The Harp of the DagdaThis story concerns the most ancient Irish Celtic gods, the first generation of the Tuatha dé Danaan who had to fight off the giant races of the Firbolgs and the Formorians. Their history is found in the Lebor Gabála, ‘The Book of Invasions’.
When the fairy race of the Tuatha dé Danann arrived in Ireland, they came like a mist across the waters, bringing with them magical gifts. These were the lia fail – the coronation stone, the spear of Lugh, the sword of Nuada, and the great cauldron of the Dagda, which was said to be able to restore life.
The Dagda himself was known as the Good God and he was chief of the gods at this time. Besides his cauldron, he had a harp which was battle-scarred and made of oak. It was covered in rich decorations including a double-headed fish which ran up and down the curved pillar and had jewels for its eyes. Although he had a harper, Uaithne, he could also play it himself.
The Dagda had this harp with him always – he even took it into battle. So it was, that after the second Battle of Mag Tuiread, or Moytura, the Dagda discovered that his harp, together with his harper, had been captured by the Formorians and taken with them in their flight. Angered beyond measure, he set out with his son Aengus Og to reclaim it.
Stealthily they approached the Formorian camp. Soon they could hear the sounds of the feasting hall in which Bres, the Formorian king, was dining. Approaching the doorway, they could just make out through the smoke and candle-flame the outline of the old harp hanging on the wall. Then the Dagda entered boldly and summoned his harp with this chant:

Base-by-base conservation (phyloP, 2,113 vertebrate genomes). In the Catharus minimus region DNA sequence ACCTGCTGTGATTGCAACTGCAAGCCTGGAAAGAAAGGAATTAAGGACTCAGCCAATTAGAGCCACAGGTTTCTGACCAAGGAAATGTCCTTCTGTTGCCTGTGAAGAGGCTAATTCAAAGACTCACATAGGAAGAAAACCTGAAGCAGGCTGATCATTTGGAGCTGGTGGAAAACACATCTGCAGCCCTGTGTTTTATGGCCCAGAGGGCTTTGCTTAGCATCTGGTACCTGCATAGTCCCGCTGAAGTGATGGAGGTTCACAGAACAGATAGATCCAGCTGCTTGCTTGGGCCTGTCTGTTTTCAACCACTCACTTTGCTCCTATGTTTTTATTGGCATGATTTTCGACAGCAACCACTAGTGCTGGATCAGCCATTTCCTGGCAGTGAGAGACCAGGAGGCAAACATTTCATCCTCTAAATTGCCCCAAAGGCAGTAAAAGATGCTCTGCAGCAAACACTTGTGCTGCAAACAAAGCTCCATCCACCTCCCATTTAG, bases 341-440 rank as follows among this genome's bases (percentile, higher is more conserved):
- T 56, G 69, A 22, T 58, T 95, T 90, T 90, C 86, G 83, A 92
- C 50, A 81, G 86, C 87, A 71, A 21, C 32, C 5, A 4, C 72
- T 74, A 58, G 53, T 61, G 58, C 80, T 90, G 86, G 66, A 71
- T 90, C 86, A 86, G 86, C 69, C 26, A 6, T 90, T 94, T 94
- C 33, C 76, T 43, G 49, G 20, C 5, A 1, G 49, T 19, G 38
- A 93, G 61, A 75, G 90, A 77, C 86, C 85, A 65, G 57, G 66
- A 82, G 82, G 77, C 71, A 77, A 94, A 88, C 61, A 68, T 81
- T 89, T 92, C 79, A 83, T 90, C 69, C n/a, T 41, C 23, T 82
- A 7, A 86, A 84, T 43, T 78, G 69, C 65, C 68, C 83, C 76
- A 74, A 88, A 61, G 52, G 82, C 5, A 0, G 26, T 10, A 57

Come Daurdabla, apple-sweet murmurer
Come, Coir-cethair-chuir, four-angled frame of harmony,
Come summer, come winter,
Out of the mouths of harps and bags and pipes!
Immediately the old harp flew to his hand across the hall, killing nine men as it came. A shocked hush fell on the company. In the silence the Dagda laid his hands on the strings and unleashed the Three Noble Strains of Ireland that he had bound into his harp. First he played the goltrai, or strain of weeping, so that all present began to mourn and lament their defeat. Then he played the geantrai, the strain of merriment, so that the company turned to laughter and drunken foolery. Lastly he played the suantrai, or sleep-strain, whereupon the warriors fell into a profound slumber. After this the Dagda and Aengus Og left the camp as quietly as they had come, taking Uaithne and the harp with them.